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Supporting Civil Rights for Atheists and the Separation of Church and State
Judaism and Christianity
Judaism and Christianity
For most people who profess a religious belief, their "faith" is accidental -- a function of time, geography, and circumstances. A Christian fundamentalist, had he or she been born three thousand years ago in Egypt, would have probably ended up worshipping the "true" deity or deities in vogue at that time. A contemporary Moslem would have worshipped an Aztec or Mayan pantheon of gods had he or she been living just a few centuries ago in Central America. There have been thousands of different religions worshipping tens of thousands (and even millions) of assorted gods. Most, if not all, have claimed to be "the one true creed." And their disagreements have resulted in war, intolerance, oppression, and other violations of human dignity.
Today in America, Christianity -- the worship of a god-man known as Jesus -- is the dominant belief among those who profess religion. But did you know that about 10% of Americans consider themselves to be atheists, doubters, or religious skeptics of some kind? That's over 25,000,000 people. Millions more, the majority of the American population, are branded with the odious label of "unchurched"; they do not attend church, mosque, or temple on any regular basis (except perhaps on "holy days" to keep up appearances for friends, relatives, and the community), nor do they look to religion for a moral code. Their ethics stem from a secular philosophy of life.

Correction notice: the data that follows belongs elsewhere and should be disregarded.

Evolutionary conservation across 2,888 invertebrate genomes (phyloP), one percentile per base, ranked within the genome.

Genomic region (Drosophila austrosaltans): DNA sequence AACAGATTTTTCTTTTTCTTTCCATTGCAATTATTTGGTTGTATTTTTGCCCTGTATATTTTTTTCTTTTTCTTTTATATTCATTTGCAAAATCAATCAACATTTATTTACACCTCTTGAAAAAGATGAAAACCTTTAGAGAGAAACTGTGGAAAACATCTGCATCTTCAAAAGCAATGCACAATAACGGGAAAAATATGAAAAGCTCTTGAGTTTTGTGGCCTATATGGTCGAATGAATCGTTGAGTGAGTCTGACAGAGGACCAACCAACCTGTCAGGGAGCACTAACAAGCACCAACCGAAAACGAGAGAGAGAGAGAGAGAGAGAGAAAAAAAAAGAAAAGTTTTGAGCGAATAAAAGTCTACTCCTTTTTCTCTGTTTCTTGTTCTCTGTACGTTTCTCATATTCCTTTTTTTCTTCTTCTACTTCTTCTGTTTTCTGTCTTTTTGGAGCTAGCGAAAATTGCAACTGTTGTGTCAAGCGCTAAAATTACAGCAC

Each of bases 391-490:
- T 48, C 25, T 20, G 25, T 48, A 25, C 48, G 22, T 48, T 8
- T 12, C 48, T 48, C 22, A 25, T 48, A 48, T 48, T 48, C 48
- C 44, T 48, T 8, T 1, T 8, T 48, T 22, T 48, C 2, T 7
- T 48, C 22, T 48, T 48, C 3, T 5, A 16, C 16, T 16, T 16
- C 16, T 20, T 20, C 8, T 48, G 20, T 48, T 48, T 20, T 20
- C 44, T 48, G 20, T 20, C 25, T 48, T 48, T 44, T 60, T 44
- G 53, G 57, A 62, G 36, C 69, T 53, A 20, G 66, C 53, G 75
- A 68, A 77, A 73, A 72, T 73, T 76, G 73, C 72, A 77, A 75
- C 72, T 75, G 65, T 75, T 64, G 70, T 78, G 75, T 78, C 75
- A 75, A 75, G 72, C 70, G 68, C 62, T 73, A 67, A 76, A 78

Atheists often know more about the precepts and origins of religious belief than believers themselves do. We study more than just the one accepted "holy book," and we like to read the parts which churches ignore, or conveniently re-write in an effort to render religious text more palpable. Here are just a few items for you to read, contemplate, and even chuckle over. American Atheist Press offers a wide variety of books and pamphlets dealing with religious superstition, including biblical errancy and the mythology of Jesus.
Here, we say, "Go ahead! Read the Bible, and the Koran, and the other numerous books which claim to be divinely inspired. Study religious history...and then decide for yourself!"